In an era of the film industry where everyone is attempting to get their own shared film universes off the ground and generally biting off more than they can chew, the Mario and Donkey Kong movies need to find a balance in expanding their film worlds. Both franchises have a lot of characters, locations, and stories to work with and there needs to be a sense of balance that showcases an enticing world for fans to become invested in while still hinting at more.

This year’s Mortal Kombat reboot attempted to do this by introducing some storylines and teasing that fan-favorite character Johnny Cage would come in a potential sequel but still didn’t offer enough. It’s story surrounding new character Cole (Lewis Tan) was weak and the only thing that the film builds up is the titular fighting tournament that isn’t really that big considering what we know about the games. The games, themselves, have actually built a more compelling cinema-caliber story than the basic one in the film, and it missed a big opportunity to explore the different realms of Mortal Kombat and the big baddies that could be future threats like Quan-Chi, Shinnok, or even Shao Kahn – who is strangely barely mentioned.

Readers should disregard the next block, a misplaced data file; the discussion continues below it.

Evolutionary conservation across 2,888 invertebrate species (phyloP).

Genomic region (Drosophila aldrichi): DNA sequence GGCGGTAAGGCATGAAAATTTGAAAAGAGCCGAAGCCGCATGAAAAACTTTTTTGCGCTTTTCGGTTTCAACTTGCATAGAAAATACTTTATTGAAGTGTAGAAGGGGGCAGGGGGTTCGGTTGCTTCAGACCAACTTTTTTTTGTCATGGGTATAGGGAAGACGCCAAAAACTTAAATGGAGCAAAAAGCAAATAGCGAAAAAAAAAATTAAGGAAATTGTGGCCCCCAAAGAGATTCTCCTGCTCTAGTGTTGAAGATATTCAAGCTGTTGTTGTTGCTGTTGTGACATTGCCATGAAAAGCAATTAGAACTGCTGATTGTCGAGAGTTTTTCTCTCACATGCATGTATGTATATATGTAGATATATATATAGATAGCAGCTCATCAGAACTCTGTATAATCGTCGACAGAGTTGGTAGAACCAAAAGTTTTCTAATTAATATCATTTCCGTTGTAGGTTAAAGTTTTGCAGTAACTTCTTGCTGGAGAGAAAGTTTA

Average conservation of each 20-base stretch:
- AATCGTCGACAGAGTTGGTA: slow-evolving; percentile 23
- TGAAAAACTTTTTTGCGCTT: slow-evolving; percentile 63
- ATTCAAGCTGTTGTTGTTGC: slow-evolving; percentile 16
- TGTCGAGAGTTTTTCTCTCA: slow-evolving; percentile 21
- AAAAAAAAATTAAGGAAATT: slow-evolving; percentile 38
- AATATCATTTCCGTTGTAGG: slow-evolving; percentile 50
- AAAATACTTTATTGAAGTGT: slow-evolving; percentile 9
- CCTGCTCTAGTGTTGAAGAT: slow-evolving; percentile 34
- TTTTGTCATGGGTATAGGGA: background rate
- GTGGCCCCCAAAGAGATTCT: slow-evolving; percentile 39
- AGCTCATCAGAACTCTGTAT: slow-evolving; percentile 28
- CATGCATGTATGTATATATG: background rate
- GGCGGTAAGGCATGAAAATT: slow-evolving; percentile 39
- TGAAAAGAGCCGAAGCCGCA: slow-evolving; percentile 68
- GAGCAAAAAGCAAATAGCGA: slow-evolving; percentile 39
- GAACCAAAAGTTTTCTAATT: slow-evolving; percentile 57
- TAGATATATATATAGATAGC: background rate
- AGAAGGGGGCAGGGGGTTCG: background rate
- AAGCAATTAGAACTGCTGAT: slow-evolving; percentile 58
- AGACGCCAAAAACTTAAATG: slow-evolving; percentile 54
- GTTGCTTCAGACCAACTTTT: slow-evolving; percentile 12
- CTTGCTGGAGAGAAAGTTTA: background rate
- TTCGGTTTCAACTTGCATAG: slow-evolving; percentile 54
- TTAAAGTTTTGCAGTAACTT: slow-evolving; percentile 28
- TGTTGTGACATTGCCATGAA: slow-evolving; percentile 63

Resident Evil looks like it’s trying to build out a universe of its own with the upcoming reboot Welcome to Raccoon City, but it sadly has the opposite problem. The film is blending the events of the first two games into one story and while that allows for a lot of classic characters and iconic moments to take place in one film, it looks like a jumbled mess because of it. The idea of framing the events around Chris (Robbie Amell) and Claire Redfield (Kaya Scodelario) is good in making these stories look more cohesive, but it already feels like Welcome to Raccoon City is blowing its load on lore and trying to do too much at one time. Also, unless the movie is over two hours, which is doubtful, there’s going to be so much story cut out from both games because there’s no way they can fit everything into one 90-minute horror movie.

Video game movies simply need to be a balanced experience that pleases die-hards with some respected nostalgia while hooking newbies/casuals by giving them a deeper look into a well-known franchise and then bring everyone together in excitement for what’s to come. Mario and Donkey Kong can easily achieve this given their rich worlds. Why not have a fun Mushroom Kingdom adventure that brings some of Mario’s well-known friends and foes along and maybe hints at the possibility of heading on a future space adventure to see Rosalina or some lesser-known series like Paper Mario or Super Mario RPG? Why can’t we have DK trek through the jungle introducing some beloved members of the DK crew and teasing the idea of storylines from games like Tropical Freeze? There’s a lot of potential to build a very special film world for these two and maybe, just maybe, we can have the smallest of teases at a Smash Bros. storyline that’ll light the internet ablaze.